It was a classic trope of a beloved old comic strip.
Every fall, your Sunday newspaper (remember those?) would feature a panel of the Peanuts comic where good ol’ Charlie Brown would line up, eager to kick a football held by the devious Lucy.
Every previous year, when he’d run up to try the kick, Lucy would yank the football away at the last instant. Charlie would fly through the air, a forlorn look on his face, before landing on his backside with a terrible thud.
Maybe this year!
In the newest strip, Lucy would cajole, “This time is different. This time, I’ll hold the ball for you."
We’d see Charlie Brown talk himself into that dubious proposition. He’d line up, race to the ball and ….”
Lucy would yank it away again. Then she’d offer a novel explanation for why things had to be this way.
Which brings us, of course, to Harrisburg politicians and the people who petition them for reforms.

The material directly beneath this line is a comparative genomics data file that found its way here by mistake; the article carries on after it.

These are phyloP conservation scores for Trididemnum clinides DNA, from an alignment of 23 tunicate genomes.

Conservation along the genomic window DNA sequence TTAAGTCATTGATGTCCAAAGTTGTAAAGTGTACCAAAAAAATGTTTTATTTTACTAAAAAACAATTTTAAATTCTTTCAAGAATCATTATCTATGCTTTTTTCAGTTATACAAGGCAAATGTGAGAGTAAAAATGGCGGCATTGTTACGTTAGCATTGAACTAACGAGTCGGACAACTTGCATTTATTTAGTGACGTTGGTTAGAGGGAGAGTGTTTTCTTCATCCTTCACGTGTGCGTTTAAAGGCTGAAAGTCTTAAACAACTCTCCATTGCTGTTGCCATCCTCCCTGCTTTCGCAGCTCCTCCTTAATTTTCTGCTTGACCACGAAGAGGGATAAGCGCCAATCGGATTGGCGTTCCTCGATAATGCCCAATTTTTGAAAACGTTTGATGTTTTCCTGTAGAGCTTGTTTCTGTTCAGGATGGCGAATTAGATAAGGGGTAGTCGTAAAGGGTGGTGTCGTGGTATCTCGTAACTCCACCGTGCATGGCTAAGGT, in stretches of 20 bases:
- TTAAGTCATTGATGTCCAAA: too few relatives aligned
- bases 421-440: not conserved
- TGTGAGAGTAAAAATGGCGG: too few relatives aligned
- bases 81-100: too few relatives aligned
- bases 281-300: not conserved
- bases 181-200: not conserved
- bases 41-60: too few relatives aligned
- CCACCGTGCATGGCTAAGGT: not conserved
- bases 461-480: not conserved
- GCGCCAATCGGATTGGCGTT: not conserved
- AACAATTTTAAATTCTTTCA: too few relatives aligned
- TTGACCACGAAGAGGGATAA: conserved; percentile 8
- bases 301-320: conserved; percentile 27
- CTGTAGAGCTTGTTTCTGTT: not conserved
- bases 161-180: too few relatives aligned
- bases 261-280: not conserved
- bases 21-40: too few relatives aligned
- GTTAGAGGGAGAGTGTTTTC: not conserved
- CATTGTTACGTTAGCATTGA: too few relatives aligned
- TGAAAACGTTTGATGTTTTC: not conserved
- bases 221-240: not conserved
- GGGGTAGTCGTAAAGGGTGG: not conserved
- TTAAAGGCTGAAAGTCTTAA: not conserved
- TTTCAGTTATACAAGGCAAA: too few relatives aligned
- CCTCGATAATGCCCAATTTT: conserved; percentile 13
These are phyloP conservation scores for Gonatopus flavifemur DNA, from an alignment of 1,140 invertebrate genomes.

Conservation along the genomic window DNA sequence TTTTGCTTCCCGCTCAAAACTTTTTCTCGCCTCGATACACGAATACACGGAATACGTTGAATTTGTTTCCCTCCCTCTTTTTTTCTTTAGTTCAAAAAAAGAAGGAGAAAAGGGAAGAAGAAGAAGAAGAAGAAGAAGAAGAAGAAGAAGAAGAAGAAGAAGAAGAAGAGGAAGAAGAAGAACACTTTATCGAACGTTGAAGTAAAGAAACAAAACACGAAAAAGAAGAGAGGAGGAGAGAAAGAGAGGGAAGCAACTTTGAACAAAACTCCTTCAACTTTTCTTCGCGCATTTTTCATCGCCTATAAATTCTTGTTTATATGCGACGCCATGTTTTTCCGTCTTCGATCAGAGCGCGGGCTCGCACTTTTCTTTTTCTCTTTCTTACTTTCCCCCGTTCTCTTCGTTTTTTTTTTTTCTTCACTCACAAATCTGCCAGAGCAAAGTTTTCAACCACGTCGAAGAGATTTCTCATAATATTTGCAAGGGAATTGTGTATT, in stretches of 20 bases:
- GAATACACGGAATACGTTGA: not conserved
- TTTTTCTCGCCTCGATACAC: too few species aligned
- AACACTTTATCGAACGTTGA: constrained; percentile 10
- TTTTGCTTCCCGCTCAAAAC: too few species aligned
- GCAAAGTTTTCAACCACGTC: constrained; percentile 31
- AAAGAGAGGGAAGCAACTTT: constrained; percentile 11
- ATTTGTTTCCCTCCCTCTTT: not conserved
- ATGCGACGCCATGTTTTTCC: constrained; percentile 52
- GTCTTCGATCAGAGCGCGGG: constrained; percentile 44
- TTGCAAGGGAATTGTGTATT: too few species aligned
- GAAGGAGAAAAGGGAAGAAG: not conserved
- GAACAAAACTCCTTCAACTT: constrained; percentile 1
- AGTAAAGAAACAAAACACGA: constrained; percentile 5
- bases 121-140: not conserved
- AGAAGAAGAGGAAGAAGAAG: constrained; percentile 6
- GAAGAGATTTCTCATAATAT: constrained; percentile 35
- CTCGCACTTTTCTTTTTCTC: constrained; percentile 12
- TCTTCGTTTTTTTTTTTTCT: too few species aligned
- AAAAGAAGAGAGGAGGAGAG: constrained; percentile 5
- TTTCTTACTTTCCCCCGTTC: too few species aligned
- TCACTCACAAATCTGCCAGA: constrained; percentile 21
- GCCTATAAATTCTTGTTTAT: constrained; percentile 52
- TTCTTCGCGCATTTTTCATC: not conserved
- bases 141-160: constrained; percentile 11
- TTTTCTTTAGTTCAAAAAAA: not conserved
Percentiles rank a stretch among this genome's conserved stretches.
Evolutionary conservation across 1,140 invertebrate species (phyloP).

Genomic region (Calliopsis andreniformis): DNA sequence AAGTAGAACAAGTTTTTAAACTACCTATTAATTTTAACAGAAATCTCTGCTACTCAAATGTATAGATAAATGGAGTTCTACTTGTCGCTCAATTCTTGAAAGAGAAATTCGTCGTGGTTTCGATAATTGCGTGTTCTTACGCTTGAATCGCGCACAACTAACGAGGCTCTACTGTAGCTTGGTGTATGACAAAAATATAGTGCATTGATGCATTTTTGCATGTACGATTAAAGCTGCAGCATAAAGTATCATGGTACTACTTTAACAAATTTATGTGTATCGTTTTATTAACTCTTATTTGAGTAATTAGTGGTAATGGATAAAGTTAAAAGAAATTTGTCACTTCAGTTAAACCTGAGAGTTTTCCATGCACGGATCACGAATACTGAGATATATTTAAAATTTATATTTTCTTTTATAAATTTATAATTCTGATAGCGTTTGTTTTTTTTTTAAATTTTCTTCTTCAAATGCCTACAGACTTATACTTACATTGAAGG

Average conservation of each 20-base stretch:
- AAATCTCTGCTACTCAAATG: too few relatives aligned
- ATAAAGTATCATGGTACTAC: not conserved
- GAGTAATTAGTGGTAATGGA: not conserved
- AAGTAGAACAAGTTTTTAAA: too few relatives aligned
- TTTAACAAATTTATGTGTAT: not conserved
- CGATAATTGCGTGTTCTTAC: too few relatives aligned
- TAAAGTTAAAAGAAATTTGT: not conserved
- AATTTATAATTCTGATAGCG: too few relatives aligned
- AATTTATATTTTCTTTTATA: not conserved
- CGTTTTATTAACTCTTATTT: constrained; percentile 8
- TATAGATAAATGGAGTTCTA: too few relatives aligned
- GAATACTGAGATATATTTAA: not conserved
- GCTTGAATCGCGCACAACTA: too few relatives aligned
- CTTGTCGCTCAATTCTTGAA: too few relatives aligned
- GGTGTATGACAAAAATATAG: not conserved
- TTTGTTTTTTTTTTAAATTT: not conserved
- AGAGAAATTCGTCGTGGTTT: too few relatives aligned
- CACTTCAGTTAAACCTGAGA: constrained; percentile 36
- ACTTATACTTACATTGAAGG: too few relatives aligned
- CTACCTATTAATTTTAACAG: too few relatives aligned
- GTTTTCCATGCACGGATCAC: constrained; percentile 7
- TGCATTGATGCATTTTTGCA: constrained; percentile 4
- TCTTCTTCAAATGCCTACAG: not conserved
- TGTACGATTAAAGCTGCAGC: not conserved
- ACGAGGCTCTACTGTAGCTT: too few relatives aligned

The latest example of their game of Lucy and the football, one of the biggest and saddest ever, was the failure of the constitutional amendment on redistricting reform pushed so energetically for two years by the volunteer activist group Fair Districts PA.
If you were not steeped in the ways of Harrisburg, you could be forgiven, in early 2018, for believing this amendment had a real chance of passing. After all, it had a robust 107 co-sponsors in the House, where only 102 votes are needed to OK a bill.
Alas, if you’ve watched Harrisburg in action over the years (a recipe for terminal cynicism), you just knew the pols were fixing to give the activists another Charlie Brown moment.
Landing with a thud
Sure enough, it played out cruelly. First, in a surprise, a watered-down version of the amendment passed the state Senate and moved to the House, where it supposedly had 107 willing backers. Yet, somehow, it never even came up for a vote in the lower chamber. The deadline for passing the constitutional amendment elapsed.
The details of all the legislative maneuvering that went into this betrayal no longer matter. Suffice it to say: It’s always something.